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MR FOTHERGILL AT ABERDARE. On Wedae^ny evening, Mr Fothorgill ad- dressed a crow lod meeting at Oalvaria Chapel. Most of the leading inhabitants of tho town were present, and the honourable gontleman on making his appearanco mot with a most on- thusiastic reception. Mr Fothorgill, jun.,was also very warmly received. Mr W. Thomas, manager of the Gadlys Works, presided, and briefly introduced the proceedings. Mr Fothergill said Oentlemen, I must say that I am a little taken aback at this exceedingly cordial reception, and also at being so very aud- donly called upon to address you. I thought my friend, the chairman, would make a few explana- tory remarks, and so give me a little time to col- lect my thoughts. The fact is, I have been so busily engaged that I have hardly had five minutes to consider the subjects which I should bring before you, and instead of which I find my- self already before you, but not quite as well prepared as I should have desirei. You will re- member it is only some five years since we so constantly met at the last election, at which you received me with most surprising kindness, and rcturnod me with a m,j()t-ity of votes that was most gratifying to my feelings. Those five years hive passed over our heads, and certainly when I look upon the coujitonanc a of many of my frien'ls, I must say tliat time has dealt very light- ly with them. Whether it bo the prosperity which has blessed this districtâand in blessing tho district blessed themâor whether it be our pure mountain air, but I cannot help feeling that time has not been quite so lenient to me. The truth is the hours 1 have been obliged to keep during the last five years in London have not been by any mea ns as healthy hours as you spend in the country 5 however, my consolation and hope is that I have given you satisfaction. (Hear, hear ) I went into Parliament, as you know, fresh from all th.! vocations of busiuess as your representative, pledged to support certain mea- sures with all my strength and p-ivver. f will tell you it is not only the speeches which arc ad- dressed in the Hall of St. St- piious are of most good, but members of Parliament, especially pri- vate members, are able to o a gr -at d al of ^ood in the coriidors, in the library, and in the smok- ing r oin of the Bouse of Commons. I must here confess to a slight weaknessâf don't, smoke my- self, but I wish 1 did. It seems to me to be a very genial occupation, at all events, those who smoke seelD to like it; but although I don't sf.:oke myself, I am happy to sit with thoso who ùo, and they are good enough to overlook my weakness. The fact is, there is a great dual more practical work done in the spioking room of the House of Commojts than perhaps in <w'y other part of it. In the House itself men spodk under a sense of very serious responsibility. It is not trifling to a man to know that every word he utters is being reported. So it is now, not a single word but what I say is being clapped in black and white. To thoaa who have not tried it they may think it notlung, but those who have think it really does check the now of whit lie has to say. In the House of Commons you know that all is reported, and though truly you have an audience indulgent, but yet highly critical Now, the House of Commons, according to my experienceâaud I have had some five years' âis exceedingly indulgent aid patient to those who talk about subjects they understand, but if a man is continually jumping up, and continually making speeches upon all subjectsâwhich, of course, any man c tn do, because every one of us has an opinion upon all subjects-if he is con- tinually doing that which I have stated, he is ceased to be listened to. I have been careful when rising in my place not to attempt to c tch the Speaker's eye without feeling that laIn toler- ably prepared to tell the house something which I know, and perhaps winch the house itself does not know. I have always felt in the House of Commons that I, individually was nothing, but that I was one of the representatives of a very important borough, and therefore that I should be exceedingly careful in what I aiid on all oc casions. Now, it has been a very great comfort and consolation to know that, as lar as I am able to gather the opinions of you, my constituents, that when I have spokeu upon any subject I have expressed that which you approved. (Ci leers.) 1 come before you to-night again, friends, to ask you for a renewal of the support that you gave me five yoars ago. If I recollect rightly, fivo years ago we had several important matt"rs likely to come before Parliament, upon which you all hold decided opinions. You will rocolleot at that time the Irish Bill was one of those, and you ex- pressed a strong opinion u:)on the matter, and I pledged myself ¡'O do all that Jay iu my power, and by my vote to do as y m aetsired. Wo upo 1 that occasion came to a distinct understanding, and I repeatedly gave You my pledg; that I would vote for the disestablishment oi ciio Lis 1 Church. I havo fulfilled my pledges That Act was passed with gc:jer jl acclamation, and we have every reason to believe that it has produced a good effect. Tucn following that important measure, let me remind you that the Irish Lin J Bill also strongly fi"od your miuds, and when I mot you 1 asked your opinion about it, and I gathered from you that you disapproved of the tenants having no kind of compensation for their outlay. Those are two very important measures, but you are so familiar with these questions that I inwardly feel I am teHiug a thrice told tale, but I oaly mention them 10 order to remind you that when I give a pledge I fed it my bounden duty to fulfil the pledges I have given. (Ap- plause.) I therefore hope and believe, my friends, that when I undertakeâas I shall d) presentiy-to support this or that measure, that you may be perfectly sure that I wi 1 do it. There was another measure to whiou I gave my hearty support, and which r-aliy interests us very much, and tbar- was the important measure known as the Judicature B II. The law of the land wai considerably improved, an I I supported that Bill with aiy vote In addition to tue Judicature Bill there was a Bill for the abolition of purchase in the Army. It was evident to my mind that the service io the Army, and n » o.her service, could be properly performed when an official position could bj obtained by purchase. In this case I voted iu accordance ^1,;h your wishes. There was another measure, of w ll°b wo shall obtain the full benefit; next luesday, I rnoau tho Badot. (Cheers.) I know it was considered by many that as a large employer of labour, a,, consequently, no doubt, wielding a large influence, and a man who pays from eight thousand to t n thousand pounds a week in wagesâ-it was sup- posed by many that I could scarcely be a true friend of it, because it was against my interests. they were wroag, beciu-<e it was my sinuere coa- viction that th j Biliot was the rinht of the work- ing man, and the right of every individual ia the community. It was the only way 10 which every man could express uss real ooaviedou. I »up_ ported th > Ballot with my f ill reasonable appro- bation. I promised you to s -pportit. I did so and oa every oco wioi I endeavoured with others to 'nake it as efficient a measure as possible. We ilow have the Billot in a tolerably effli,nt form. Wo have the pr.nciple of the Ballot ly whether the m ><ie of voting is as simple and efficacious as it migit be, I will n >t say. But I take this opportunity of begging you all my friends to be as particular as y'u cm p )s-) y b in not registering but in recording your votes, j Il may seem a very simple tiling to be given a sheet of paper, aoa to record your vot-'s. I my- self have had a little personal experience, and I know it is not as simple as is by some people thought. 1 had to vote the other day at Tenby on a municipal matter. I went into the room, and w.19 received with great civility. Tnere was an officer of the army present; he was a man ac- customed to make returns and filling up papers, and was an educated man. Doubtless, in con- templating the record of his vote by ballot, he read accurately the directions for voting, but he came out of the little apartment into which ho had entered for the purpose of voting, and he said to the officer present, I have spoiled my piper." (Laughter.) I could not help thinking this was a remarkable fact. lucre was a man accuit,Olned to filling up papers, and know what he was about, but he had the moral courage to go out and say he had spoiled his paper. It was possible in the process of the ballot if any person spoiled a voting paper to get another o n :c, c n in the miscarriage. Therefore, I beg of y »u that should any of you, by some inadvertentput a cross against tho name you did not mean to, have no false pride, but go at onco and confess tha mis- take, and get another paper. My turn followed to go and vote on the occasion referred to, and I was not very confident after the mistake made, especially whon the apartment was somewhat dark, and I had: not such powerful eyes as when I was twenty-five. In this instance at Tenby, however, the case wa3 more confused, for there were fourteen names, but next Tuesday you will have oulv three candidates to select from. which will be much easier, and mind which one you s.'l-ct. (Laughter.) Well, i tendered my rote all right, I believe, and did not spoil my paper.' New, to the man you vote for. I will not only tell y iu to take care of your papers, but be care ful as t) your men. I would ask you, L :t me be one of them." (Cheers.) Well, tho Ballot Act has been passed, and every one present aud every man in this constituency CllI, without fear or favour, vote for whoever he likes. (Cheers.) Having now spoken of the past be would eotae to the work that was proposed to be undertaken in the new parliament. These measures had been ably put by the Prime Minister, Air. Glad- stone, in his address, In the first place, there was a glance at economy, and he must confess ho was dis lppointed in the amount of economy of the last five years. He did not blame the Govern- ment for this, but the truth was that economy was more popular in the abstract than in practice. Air. Lowe proposed an actual saving of twelve millions and a half, but still the expenditure of the country amounted to £ 70,000,000. When, however, we considered that things cost twice what they did it was a matter for congratulation that it remained at that sum. In view of keeping the amount down to that sum, Mr. Gladstone, who was the ablest man he had ever m t, now proposed to do away with the income bx -a tux that was singularly demoralising and did a large amount of harm throughout the country. The working classes, too, had an important interest in it, because owing to the general prosperity of the country, and cons quently so large the earnings of working men, that many of them were receiving amounts which would bring them within the law and it had been suggested to call upon the em- ployers to make a r- turn of the earnings of their men so that they could be made to pay the tax. They would not relish that at all, and therefore all would feel glad that this iniquitous t IX was likely to be got rid of. (Cheers.) Mr Gladstone also intended to take away the taxes on the necessa- ries of life. He (the speaker) should be glad to see the tax taken off sugar-let luxuries be tax d and not n-cessaries. Having briefly alluded to the Education Bill, lie proceeded to consider the proposed equalization of the county and borough franchises, and expressed himself anxious to ob- tain for the counties the same privileges a* the boroughs alr -ady poss s-ied. In conclusion he dwelt UPPll the Welsh steam coal trad â¢. His hearers would doubtless remember the part lie had taken in proving the superiority of the Welsh steara coal over all o:h-r coal iu the world. (Ap- plause.) He regretted to state that the iron trade .)f the country was in a very depressed state, but fortunately for this neighbourhood we ha I the steam c'lal trade to fall back upon. Mr. Fother- gill again thanked them for the very cordial man n.'r in which he had been recei. ed, and resumed his seat amidst rounds of applause. An opportunity was then aff >rded any one pre- sent to put a question to the hon. gentleman. There',being 110 respons-, Dr. Price then moved a resolution expressive of approval of Mr. Fother- gill's past services, and pledging those present to do all in their power to secure his return. This was seconded by Mr. W. Dyke, and car- ried by acclamation. A vote of thanks having been accorded the chairman, three lusty cheers were given for Mr. Fothergill, and the meeting dispersed. I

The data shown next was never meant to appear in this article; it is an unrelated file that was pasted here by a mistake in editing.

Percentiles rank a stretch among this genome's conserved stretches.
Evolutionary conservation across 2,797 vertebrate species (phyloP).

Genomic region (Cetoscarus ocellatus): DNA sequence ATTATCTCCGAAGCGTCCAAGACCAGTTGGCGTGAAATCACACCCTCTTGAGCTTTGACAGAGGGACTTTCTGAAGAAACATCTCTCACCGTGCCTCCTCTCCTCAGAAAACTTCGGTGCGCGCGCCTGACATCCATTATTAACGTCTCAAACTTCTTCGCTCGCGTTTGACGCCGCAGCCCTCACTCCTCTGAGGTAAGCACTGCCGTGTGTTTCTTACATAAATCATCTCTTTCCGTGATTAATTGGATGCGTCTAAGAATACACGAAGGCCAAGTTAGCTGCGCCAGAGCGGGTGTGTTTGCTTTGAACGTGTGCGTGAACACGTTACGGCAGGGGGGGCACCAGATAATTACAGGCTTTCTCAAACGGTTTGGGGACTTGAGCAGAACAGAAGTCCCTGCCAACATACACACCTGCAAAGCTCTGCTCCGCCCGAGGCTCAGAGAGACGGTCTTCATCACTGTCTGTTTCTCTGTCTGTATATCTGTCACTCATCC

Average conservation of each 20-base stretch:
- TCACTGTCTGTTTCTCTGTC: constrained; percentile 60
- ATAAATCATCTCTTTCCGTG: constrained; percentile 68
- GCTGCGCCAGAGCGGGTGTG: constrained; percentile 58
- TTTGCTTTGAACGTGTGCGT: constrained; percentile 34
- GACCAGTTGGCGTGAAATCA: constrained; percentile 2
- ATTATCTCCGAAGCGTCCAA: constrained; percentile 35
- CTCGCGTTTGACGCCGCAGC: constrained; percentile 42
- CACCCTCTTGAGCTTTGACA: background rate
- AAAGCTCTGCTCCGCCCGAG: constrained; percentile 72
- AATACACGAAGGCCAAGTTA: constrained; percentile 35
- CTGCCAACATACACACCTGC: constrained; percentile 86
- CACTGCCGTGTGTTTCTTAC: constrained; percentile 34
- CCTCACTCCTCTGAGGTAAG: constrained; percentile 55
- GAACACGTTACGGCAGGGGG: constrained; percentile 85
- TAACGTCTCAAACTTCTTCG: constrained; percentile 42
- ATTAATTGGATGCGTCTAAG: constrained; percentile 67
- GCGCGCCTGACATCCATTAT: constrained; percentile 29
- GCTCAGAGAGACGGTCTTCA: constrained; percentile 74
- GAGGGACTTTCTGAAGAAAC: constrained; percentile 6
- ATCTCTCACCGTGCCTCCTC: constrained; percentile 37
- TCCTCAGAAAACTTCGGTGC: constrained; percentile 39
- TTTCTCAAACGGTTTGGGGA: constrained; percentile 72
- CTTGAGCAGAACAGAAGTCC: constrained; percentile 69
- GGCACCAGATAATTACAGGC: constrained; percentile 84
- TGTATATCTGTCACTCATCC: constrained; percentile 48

MR. HENRY RICHARD'S MEETINGS.

UNIVERSITY COLLEGE OF WALES.

MOUNTAIN ASH.